Holmes and Foreman are the only two of those five champions who are still alive. The others are gone. So is Earnie Shavers, who Larry says hit him harder than he was ever hit before or after. “If Earnie was here,” Larry noted, “I’d tell him, ‘Please, don’t hit me again.'”
“Inside the ring,” Larry added, “all those guys were vicious. And so was I. Outside the ring, we were all nice guys. Fighters today, they don’t get it. I hate it when I hear someone say, ‘I’m gonna kill this motherfucker. I’m gonna put him in a coffin.’ Number one, that’s not the way people should talk. And number two, fighters should understand, we’re all in this together. Mike Tyson beat my ass but I’m not mad at him. He was just doing his job. If I was young and Mike was old when we fought, I’d have done the same thing to him. Gerry Cooney and I are friends now. Back then, people tried to make us black against white. But for Gerry and me, it was just two guys fighting.”
Sony Hall is a small venue. Finding space for changing rooms, medical examinations, and fight-night administrative chores is a problem. The New York State Athletic Commission limits the number of fights that are allowed on Larry Goldberg’s cards to six because of the cramped quarters. This time, two of the scheduled six fights fell out at the last minute and Goldberg was down to four.
The opening bout of the evening was a good club fight. Christian Otero vs. Carlos Marrero, two guys with ordinary records who are used to being brought in as opponents. This time, each man had a chance to win and they fought like it. Otero won a unanimous decision.
That was followed by two dreadful bouts, the worst of the two being Cristina Cruz vs. Josefina Vega. Cruz was 5-0 as a pro with zero knockouts and had scored only seven stoppages in 134 amateur contests. If she dropped an egg, it might not break. Meanwhile, Vega had lost four fights in a row dating back to 2019. She didn’t know how to defend herself or properly throw a punch. Cruz won every minute of every round.
“I’m okay with women fighting,” Holmes offered. “There’s people who say boxing is ugly for women. But boxing is ugly for men too.”
The last fight of the evening was a barn-burner – Cletus Seldin vs. Patrick Okine. It wasn’t expected to be much. Okine had fought only four times in the preceding six years and his sole win during that stretch had been against a fighter who was making his pro debut and now has two knockout losses in two outings.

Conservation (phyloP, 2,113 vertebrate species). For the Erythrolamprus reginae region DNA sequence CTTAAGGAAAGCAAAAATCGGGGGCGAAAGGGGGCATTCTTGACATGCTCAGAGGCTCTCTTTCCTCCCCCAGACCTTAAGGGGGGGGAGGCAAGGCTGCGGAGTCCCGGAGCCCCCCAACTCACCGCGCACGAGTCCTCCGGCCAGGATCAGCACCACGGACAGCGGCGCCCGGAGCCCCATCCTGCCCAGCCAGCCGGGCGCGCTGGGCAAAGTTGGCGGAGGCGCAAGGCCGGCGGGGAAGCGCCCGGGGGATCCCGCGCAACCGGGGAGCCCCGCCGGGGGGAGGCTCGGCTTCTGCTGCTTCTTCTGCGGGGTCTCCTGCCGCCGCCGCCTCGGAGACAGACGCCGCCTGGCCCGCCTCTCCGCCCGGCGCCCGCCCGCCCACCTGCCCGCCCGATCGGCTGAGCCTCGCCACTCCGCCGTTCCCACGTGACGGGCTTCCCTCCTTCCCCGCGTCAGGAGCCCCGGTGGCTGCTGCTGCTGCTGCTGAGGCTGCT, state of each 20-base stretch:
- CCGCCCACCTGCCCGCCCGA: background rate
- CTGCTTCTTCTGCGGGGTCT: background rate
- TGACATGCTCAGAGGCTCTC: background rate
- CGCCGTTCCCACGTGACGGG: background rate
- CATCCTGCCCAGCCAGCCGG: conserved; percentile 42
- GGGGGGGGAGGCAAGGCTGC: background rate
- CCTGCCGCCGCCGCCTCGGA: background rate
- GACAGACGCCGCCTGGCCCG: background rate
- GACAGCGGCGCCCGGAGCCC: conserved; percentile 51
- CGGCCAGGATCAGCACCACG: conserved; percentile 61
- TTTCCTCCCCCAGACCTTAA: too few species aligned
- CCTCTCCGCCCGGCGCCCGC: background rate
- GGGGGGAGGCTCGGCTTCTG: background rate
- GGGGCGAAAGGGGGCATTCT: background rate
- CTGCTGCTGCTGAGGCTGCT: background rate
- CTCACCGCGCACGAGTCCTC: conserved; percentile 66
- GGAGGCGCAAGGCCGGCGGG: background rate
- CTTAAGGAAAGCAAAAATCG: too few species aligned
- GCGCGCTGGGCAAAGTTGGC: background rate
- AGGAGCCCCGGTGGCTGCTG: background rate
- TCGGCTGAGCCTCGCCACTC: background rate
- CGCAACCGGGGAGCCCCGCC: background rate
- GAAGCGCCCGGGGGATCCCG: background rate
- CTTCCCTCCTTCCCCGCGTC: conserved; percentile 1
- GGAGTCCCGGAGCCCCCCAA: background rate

But Seldin and Okine both came to fight. Not box. And they fought like rock ’em, sock ’em robots. If either of them threw a jab, I don’t remember it. They hurled hook after hook with no pretense of defense and some roundhouse rights thrown in. Referee Ricky Gonzalez stayed out of the way which, for the most part, was good. But he let Seldin use his forearms, elbows, and shoulders on the inside more than should have been allowed. Finally, in round six, Seldin dropped Okine with a crushing left hook. Okine rose and was being pummeled against the ropes when Gonzalez appropriately stopped the bout.
Holmes didn’t see it. He was gone by then, on the seventy-mile drive back to his home in Easton, Pennsylvania. If all goes as planned, he’ll be in Saudi Arabia later this month for Tyson Fury vs. Francis Ngannou.
Thomas Hauser’s email address is firstname.lastname@example.org. His most recent book – The Universal Sport: Two Years Inside Boxing – was published by the University of Arkansas Press. In 2004, the Boxing Writers Association of America honored Hauser with the Nat Fleischer Award for career excellence in boxing journalism. In 2019, Hauser was selected for boxing’s highest honor – induction into the International Boxing Hall of Fame.